This is the second part of a four-part series on understanding the different personality types in the workplace.
Knowing how each general personality type thinks and reacts to things can go a long way towards building effective rapport and uncovering needs much more easily, two vital components of any sales conversation.
We have already talked about the “Driver” personality type. In this post, I will cover the “Motivator.” The last two types will be covered in subsequent blog posts.
Personality Type 2: The “Motivator”
This personality type in the workplace often wants to get recognition and praise as a primary objective. They are generally very popular, with a large circle of friends and associates. Most people find this personality type very agreeable to be around, and because of this they are influencers and make good politicians and entertainers.
- High Ego drive
- Magnetic personality
- Dream chaser, “big picture” type
- Makes friends easily
- “Politically-correct” in speech and mannerisms
Motivators rely on hunches quite often, and do not like to make decisions without consultation. They can become bored with details and can be poor listeners when talking facts.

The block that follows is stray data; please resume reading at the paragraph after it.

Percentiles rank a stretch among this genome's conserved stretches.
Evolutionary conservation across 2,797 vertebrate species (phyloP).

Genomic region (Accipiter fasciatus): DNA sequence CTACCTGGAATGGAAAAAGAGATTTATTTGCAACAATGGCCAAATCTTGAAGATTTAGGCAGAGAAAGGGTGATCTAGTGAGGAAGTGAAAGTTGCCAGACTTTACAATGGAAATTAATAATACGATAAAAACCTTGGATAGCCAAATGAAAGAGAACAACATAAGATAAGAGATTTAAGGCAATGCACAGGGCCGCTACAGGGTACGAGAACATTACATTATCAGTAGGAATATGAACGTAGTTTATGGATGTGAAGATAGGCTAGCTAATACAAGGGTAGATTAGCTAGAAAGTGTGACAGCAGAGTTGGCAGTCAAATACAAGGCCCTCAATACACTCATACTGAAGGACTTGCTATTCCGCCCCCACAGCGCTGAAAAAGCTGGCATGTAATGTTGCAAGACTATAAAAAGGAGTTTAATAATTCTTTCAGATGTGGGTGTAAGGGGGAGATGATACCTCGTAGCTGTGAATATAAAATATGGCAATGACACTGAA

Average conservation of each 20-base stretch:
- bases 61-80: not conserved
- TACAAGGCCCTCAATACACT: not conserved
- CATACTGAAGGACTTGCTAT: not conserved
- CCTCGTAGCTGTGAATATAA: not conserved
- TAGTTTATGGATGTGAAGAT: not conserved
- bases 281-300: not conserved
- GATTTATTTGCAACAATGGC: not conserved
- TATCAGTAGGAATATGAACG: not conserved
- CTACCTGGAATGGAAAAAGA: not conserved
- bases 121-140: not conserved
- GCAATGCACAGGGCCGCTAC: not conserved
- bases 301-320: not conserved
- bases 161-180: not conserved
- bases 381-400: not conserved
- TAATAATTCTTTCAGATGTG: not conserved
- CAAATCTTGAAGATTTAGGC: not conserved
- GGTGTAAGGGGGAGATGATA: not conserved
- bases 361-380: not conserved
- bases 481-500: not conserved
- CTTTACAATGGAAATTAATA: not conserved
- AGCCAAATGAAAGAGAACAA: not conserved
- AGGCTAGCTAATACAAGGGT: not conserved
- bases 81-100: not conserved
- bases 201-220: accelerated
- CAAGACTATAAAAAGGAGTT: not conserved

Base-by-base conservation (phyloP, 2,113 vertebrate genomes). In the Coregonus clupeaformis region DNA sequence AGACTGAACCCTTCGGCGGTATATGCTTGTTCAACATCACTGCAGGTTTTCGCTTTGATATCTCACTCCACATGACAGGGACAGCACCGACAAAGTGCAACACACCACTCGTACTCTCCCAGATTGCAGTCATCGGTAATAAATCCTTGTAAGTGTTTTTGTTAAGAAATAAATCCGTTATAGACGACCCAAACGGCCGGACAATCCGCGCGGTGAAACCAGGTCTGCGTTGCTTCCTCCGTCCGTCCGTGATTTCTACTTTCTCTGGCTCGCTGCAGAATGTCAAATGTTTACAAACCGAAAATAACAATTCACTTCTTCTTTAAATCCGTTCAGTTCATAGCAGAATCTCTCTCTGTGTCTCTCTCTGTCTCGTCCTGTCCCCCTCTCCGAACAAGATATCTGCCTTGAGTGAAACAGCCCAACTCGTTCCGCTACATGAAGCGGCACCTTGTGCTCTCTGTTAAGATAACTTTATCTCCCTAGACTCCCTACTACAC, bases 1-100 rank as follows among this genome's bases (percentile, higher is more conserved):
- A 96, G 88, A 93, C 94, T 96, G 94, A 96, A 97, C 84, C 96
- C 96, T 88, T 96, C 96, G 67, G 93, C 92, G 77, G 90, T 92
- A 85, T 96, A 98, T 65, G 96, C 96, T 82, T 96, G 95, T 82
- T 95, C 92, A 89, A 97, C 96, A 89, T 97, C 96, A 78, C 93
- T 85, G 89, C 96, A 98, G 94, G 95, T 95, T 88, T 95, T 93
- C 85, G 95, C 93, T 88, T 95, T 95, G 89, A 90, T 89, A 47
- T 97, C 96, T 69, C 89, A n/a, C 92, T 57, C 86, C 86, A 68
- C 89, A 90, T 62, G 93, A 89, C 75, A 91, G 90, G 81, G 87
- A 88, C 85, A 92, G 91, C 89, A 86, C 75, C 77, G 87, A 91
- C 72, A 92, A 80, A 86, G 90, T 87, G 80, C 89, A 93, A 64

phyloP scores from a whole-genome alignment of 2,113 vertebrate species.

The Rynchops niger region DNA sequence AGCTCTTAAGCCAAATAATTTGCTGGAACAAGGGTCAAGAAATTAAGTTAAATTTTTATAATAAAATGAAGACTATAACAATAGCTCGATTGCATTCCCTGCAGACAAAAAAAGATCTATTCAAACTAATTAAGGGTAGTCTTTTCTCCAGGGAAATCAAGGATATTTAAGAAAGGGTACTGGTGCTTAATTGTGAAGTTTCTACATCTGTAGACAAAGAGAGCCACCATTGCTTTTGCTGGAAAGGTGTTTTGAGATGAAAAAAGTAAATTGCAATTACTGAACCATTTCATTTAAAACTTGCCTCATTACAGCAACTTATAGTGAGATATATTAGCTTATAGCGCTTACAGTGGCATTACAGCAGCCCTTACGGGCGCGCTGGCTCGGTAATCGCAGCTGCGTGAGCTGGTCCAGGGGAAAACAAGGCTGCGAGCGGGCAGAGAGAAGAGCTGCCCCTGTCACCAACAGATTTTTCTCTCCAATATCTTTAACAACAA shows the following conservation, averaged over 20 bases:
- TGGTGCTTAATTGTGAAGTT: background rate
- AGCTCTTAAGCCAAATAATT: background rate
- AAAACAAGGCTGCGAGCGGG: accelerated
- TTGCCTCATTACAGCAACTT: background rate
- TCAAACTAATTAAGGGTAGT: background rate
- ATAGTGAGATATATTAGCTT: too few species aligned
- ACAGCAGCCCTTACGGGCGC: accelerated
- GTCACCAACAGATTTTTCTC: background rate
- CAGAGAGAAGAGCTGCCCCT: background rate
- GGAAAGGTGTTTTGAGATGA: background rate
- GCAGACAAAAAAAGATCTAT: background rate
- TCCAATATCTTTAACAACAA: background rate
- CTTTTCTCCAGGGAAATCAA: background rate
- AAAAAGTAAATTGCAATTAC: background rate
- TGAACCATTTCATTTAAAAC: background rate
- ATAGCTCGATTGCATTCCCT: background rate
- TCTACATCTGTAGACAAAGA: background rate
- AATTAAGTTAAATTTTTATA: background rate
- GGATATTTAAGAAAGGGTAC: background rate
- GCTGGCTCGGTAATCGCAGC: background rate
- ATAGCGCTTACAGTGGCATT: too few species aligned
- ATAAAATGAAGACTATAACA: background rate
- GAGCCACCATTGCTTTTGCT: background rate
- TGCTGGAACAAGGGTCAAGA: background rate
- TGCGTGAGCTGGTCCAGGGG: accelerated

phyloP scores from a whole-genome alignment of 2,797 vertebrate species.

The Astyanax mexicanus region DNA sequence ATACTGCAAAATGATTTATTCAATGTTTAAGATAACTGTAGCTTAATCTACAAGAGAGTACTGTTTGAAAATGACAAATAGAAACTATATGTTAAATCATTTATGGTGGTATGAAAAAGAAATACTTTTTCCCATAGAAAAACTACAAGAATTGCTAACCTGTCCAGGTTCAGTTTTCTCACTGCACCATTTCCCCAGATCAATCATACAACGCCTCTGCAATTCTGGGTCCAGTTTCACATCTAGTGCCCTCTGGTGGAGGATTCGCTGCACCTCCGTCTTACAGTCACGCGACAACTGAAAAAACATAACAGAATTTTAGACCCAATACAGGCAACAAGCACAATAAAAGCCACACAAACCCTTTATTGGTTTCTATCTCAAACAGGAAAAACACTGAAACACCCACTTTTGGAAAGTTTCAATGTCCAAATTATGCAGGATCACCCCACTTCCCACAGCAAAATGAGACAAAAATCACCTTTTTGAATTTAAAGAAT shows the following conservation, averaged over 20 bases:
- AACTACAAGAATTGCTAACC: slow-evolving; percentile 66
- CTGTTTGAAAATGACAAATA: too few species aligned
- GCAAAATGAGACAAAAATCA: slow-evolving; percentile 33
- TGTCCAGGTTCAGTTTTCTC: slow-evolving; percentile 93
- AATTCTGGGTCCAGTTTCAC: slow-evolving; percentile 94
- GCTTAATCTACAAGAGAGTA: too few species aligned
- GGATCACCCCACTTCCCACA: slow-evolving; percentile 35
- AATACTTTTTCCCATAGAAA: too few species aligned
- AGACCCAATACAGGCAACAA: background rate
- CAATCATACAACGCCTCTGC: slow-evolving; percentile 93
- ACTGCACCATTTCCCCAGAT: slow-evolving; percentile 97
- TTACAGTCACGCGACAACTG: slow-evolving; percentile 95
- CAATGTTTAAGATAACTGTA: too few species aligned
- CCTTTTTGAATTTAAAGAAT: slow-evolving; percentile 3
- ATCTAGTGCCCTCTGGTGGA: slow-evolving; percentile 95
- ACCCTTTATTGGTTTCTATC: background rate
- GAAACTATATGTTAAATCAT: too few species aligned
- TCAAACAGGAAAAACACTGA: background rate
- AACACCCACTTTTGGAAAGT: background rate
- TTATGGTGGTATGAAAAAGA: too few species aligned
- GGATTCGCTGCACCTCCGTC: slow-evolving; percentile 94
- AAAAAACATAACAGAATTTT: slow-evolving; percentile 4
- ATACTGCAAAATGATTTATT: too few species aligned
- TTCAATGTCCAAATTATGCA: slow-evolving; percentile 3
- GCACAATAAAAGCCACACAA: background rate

How to deal with a “Motivator”
Motivators are usually easily approached and provide a warm and friendly atmosphere for you to conduct business in, although it can be frustrating to try to get firm commitments from them. Well-known personality types in this category include President Clinton, Oprah Winfrey, and Ellen DeGeneres.
- Like Drivers, avoid getting bogged down into intricate details. These are “big picture” people, so show how your solution affects their entire business.
- Be informal when greeting them, but show them respect.
- Compliment them on their achievements.
- Do not disparage your competition.
- Name drop other important people.
- Allow them to talk about themselves and their feelings.
- Allow them to control the conversation, and do not argue with them.
- Don’t bring up competitiveness; instead, talk about solutions and benefits. Motivators are social people, so appeal to that aspect of their personality. They are not “fighting wars,” like many Drivers are.
- Give them time to consider options. Be patient.
- Use a coach to establish your credibility and help them make a decision.
Motivators are pretty easy to deal with when compared with Drivers. Be warm and expressive, and you will gain their trust. Be cold and aggressive, and you will be shown the door, albeit probably very politely.
One tip to figure out which personality type you are dealing with is to ascertain whether they are fact or feeling-oriented, and whether they are fast or slow-paced. Drivers tend to be fast-paced and fact-oriented, while Motivators are fast-paced yet feeling-oriented, and mixing these up can blow a sale.
We have two more workplace personality types still to cover. In the next part of the series, we will cover the “Thinker” personality type.